Section Description Provided by Instructor
The Course is open to Upper Class students in the Law School, studying for the JSD, LLM and JD, and at SIPA, as well as graduate students in other relevant disciplines. There are no other limitations.
Method of evaluation:
Evaluation will be on the basis of a comprehensive research paper submitted at the end of the Semester on a pre-approved topic, a mid-term paper on a subject from selected topics, and class participation. The research paper will account for 75% of total marks; the mid-term paper and class participation will account for 25%.
Major or Minor writing credits may be earned for a research paper graded B or above, subject to Faculty Rules.
This course is a study of the structure and content of the African Legal Systems and the role of domestic law and international law and institutions on the social and economic development of African countries. The African Legal System consists, primarily, of the underlying traditional or customary laws under which the majority of Africans live, foreign laws imported by the predominant colonial powers, England and France and International Law which impacts on the Constitutional and Economic legal order. The dual system of courts introduced during colonialism ensured that foreign law applied exclusively to the foreigners and was administered by courts manned by colonial judges and magistrates, leaving the local population to be governed, in civil matters, by a form of sensitized customary law applied by native courts, but subject to administrative and judicial review by the High Court. The criminal law was a form of codified metropolitan criminal law adjusted for easy enforcement in the colonies to the local inhabitants without exception but with certain allowances, to expatriates as well. Following independence, these laws and the established courts administering them have remained virtually intact although a few countries have attempted to unify the court system. The development of African Constitutions borrowed heavily from the basic principles of constitutional law applicable in the former colonial powers and suffered after independence from the shocks of military interventions. Subsequently, the growing corps of International Human Rights Law, enshrined in the United Nations Covenants as well as other Treaties to which these countries are parties, has influenced constitutional reforms. The applicable law also includes a large core of commercial law largely influenced by imported foreign law with necessary adjustments to meet Treaty obligations and other requirements resulting from membership in the Bretton Woods Institutions, the World Trade Organization, the United Nations and its Specialized Agencies and other International and Regional Organizations. The materials assembled for this course are selected with a view to highlight the diversity of laws applicable in Africa and the tensions likely to emerge from the competing values and policies underlying these laws. Students in the class will, using these materials, as a point of reference, review the state of the law and judicial regimes of these countries and make suggestions for appropriate reforms, as necessary.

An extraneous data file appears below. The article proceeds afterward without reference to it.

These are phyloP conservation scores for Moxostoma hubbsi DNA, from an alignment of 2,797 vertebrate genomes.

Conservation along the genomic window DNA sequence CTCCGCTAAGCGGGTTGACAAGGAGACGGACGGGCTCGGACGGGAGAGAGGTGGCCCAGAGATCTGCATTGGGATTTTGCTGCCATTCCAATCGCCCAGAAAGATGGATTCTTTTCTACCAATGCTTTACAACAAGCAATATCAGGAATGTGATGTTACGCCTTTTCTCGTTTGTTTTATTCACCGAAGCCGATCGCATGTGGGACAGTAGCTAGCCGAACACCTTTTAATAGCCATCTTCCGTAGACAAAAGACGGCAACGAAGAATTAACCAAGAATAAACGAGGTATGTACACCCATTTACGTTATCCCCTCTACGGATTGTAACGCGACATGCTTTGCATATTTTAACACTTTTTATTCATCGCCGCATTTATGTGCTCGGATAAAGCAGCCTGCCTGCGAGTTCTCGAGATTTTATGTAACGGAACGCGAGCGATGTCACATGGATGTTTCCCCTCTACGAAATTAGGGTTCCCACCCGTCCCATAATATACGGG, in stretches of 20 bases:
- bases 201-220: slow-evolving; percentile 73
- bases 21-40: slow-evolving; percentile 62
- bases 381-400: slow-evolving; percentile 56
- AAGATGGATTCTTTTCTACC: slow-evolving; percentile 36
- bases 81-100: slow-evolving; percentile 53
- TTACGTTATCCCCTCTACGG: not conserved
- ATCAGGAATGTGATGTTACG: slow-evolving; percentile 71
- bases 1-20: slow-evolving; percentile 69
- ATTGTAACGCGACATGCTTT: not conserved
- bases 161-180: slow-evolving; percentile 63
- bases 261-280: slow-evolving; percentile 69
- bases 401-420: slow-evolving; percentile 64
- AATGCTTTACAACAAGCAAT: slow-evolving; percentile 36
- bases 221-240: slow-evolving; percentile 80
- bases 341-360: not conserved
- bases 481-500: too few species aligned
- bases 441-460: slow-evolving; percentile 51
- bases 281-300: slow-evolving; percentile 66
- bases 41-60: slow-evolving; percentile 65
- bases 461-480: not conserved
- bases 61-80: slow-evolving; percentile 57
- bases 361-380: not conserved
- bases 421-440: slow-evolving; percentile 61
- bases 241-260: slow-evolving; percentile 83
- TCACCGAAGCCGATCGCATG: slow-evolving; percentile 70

T 4:20 –7:10 p.m.
Method of Evaluation
J.D. Writing Credit
Minor (upon consultation), Major (only upon consultation)